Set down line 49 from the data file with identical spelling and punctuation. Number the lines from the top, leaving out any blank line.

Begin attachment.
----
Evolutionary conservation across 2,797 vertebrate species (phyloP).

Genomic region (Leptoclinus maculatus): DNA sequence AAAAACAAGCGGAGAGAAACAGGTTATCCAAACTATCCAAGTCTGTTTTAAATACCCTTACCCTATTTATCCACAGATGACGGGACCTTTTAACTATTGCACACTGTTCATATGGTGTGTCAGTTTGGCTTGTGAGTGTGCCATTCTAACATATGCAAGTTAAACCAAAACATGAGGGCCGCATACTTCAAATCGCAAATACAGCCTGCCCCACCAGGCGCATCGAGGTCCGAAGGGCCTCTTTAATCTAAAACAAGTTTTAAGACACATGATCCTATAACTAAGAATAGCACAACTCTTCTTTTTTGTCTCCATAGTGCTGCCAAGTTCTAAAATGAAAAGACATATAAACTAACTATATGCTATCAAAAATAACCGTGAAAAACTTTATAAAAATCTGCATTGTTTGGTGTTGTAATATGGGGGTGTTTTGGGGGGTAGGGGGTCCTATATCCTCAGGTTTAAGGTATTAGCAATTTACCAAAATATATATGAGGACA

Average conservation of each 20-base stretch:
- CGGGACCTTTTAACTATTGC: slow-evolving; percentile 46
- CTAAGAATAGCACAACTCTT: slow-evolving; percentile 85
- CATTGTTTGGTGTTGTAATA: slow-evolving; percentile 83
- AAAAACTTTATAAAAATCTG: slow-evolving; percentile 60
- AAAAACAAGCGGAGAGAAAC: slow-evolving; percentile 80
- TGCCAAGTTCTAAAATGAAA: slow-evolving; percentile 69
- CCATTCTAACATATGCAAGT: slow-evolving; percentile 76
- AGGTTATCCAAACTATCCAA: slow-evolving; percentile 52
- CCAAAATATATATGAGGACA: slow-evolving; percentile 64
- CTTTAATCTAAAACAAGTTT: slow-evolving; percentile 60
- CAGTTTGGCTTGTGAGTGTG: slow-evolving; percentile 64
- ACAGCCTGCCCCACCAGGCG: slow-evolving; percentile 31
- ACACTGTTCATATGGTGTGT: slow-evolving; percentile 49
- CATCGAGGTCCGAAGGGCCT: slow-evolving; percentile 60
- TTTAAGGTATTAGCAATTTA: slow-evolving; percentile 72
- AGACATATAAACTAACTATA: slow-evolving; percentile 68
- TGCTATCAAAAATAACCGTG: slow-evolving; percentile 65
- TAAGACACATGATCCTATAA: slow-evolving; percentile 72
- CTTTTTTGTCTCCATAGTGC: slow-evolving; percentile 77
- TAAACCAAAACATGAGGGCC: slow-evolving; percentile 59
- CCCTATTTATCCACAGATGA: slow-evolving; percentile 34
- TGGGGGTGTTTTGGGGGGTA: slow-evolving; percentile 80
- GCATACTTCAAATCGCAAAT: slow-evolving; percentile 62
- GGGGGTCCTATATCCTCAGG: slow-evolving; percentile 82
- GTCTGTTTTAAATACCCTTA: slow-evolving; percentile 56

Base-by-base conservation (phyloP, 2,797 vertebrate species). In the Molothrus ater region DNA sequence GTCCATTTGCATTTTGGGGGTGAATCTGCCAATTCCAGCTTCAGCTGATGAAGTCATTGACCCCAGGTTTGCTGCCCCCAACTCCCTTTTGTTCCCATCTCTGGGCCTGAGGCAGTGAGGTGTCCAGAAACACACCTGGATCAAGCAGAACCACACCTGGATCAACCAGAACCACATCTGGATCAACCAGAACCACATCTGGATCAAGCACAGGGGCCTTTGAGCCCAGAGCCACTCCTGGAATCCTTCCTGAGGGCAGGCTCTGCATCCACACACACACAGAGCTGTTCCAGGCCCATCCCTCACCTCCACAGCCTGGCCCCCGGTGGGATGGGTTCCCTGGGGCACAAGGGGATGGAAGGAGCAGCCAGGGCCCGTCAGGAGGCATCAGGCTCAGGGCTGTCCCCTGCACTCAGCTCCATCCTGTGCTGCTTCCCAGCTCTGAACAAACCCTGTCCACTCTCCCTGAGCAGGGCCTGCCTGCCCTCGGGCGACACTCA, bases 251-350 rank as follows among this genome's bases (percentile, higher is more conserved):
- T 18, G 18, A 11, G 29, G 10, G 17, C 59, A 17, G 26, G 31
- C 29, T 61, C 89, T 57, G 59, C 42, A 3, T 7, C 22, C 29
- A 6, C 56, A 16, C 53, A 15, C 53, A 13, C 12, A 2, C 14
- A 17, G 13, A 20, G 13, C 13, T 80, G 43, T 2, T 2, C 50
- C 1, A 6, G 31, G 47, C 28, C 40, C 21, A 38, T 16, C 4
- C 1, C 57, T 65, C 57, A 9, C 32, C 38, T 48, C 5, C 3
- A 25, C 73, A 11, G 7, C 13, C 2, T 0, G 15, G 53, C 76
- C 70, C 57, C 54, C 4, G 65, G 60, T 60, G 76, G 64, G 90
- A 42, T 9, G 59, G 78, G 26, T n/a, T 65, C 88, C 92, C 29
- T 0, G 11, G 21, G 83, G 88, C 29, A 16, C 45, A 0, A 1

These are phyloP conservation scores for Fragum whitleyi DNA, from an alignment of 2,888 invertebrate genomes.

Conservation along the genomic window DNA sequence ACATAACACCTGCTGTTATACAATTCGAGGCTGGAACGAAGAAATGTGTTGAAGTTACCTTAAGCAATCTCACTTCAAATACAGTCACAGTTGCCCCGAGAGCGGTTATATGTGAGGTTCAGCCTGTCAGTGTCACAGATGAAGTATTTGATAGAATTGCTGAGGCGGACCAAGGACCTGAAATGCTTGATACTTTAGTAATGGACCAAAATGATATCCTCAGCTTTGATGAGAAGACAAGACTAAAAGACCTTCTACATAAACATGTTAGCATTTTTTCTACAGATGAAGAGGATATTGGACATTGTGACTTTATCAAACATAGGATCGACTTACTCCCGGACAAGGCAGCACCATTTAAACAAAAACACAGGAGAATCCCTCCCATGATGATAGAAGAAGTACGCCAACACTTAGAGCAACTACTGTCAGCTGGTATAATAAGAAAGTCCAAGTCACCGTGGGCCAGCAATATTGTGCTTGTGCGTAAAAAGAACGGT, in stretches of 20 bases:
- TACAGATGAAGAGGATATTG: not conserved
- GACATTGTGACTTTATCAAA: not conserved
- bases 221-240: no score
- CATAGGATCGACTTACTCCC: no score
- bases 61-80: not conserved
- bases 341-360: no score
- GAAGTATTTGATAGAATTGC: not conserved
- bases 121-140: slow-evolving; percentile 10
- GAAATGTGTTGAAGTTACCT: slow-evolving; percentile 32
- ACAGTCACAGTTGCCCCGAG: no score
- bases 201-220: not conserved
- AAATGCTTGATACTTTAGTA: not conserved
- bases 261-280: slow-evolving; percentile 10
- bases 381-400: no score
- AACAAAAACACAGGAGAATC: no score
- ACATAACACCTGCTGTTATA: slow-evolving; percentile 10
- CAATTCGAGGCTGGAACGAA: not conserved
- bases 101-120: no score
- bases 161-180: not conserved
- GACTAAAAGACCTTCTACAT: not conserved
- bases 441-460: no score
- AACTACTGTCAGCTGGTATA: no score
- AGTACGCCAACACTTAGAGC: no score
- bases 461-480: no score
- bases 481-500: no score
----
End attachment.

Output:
- bases 121-140: slow-evolving; percentile 10